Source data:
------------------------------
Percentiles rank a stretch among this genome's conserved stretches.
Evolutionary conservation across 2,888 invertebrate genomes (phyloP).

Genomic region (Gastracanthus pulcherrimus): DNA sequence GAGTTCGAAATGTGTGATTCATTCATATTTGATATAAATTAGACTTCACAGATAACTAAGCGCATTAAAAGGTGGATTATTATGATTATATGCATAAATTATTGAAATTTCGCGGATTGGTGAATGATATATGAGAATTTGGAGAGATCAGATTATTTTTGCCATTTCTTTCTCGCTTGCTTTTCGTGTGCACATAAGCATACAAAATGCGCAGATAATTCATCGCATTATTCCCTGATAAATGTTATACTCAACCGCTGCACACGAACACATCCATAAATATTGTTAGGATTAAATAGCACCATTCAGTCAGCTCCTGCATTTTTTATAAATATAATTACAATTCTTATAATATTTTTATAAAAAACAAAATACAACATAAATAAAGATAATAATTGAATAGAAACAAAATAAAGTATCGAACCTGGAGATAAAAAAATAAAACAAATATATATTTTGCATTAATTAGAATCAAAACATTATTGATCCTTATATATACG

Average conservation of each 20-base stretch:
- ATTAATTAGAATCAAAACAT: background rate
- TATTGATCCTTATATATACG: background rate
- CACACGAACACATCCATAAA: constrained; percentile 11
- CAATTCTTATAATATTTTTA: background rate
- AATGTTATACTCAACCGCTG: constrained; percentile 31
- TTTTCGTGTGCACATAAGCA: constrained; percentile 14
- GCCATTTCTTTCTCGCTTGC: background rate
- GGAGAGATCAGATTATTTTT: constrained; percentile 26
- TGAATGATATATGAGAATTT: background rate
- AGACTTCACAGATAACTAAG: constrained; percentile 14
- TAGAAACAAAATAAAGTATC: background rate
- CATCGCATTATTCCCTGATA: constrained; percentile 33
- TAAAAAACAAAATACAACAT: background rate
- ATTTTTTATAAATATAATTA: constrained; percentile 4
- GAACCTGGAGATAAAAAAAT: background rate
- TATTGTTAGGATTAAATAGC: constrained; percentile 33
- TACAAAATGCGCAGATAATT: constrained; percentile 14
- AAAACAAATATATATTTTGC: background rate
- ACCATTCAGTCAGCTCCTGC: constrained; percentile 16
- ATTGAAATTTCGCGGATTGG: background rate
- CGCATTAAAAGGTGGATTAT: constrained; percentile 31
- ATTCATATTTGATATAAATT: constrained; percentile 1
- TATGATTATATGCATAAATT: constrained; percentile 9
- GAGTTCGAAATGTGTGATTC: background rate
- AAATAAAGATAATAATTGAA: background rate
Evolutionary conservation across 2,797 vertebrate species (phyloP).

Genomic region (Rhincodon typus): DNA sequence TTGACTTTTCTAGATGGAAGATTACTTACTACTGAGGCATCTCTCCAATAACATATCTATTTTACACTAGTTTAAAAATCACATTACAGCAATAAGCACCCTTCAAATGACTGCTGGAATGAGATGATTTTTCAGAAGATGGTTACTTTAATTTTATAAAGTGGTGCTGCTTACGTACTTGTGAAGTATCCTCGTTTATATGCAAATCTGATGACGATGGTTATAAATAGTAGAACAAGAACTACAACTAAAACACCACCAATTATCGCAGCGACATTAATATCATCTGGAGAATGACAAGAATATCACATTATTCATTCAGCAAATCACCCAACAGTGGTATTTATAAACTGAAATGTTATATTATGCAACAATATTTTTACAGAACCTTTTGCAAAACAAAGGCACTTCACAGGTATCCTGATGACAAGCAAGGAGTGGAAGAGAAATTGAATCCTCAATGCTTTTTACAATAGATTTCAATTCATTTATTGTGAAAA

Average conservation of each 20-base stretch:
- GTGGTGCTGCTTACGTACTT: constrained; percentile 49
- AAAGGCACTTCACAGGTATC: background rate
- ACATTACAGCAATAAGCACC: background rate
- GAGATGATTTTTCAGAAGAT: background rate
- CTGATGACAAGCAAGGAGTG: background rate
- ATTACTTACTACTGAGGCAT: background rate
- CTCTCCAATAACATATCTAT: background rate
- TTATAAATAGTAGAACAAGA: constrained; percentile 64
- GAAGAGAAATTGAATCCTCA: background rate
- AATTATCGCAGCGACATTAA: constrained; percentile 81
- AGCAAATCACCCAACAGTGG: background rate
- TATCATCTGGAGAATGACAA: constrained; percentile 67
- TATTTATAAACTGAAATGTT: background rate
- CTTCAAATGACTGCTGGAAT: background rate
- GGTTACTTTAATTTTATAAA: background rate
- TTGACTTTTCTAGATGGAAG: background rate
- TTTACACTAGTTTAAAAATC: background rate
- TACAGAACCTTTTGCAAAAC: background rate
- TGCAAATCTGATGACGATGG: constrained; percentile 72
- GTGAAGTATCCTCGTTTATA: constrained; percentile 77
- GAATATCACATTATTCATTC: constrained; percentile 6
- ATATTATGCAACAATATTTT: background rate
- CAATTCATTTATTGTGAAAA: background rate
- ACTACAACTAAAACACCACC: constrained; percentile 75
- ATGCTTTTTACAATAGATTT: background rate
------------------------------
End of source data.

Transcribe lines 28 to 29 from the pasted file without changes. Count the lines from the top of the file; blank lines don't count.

- GAGTTCGAAATGTGTGATTC: background rate
- AAATAAAGATAATAATTGAA: background rate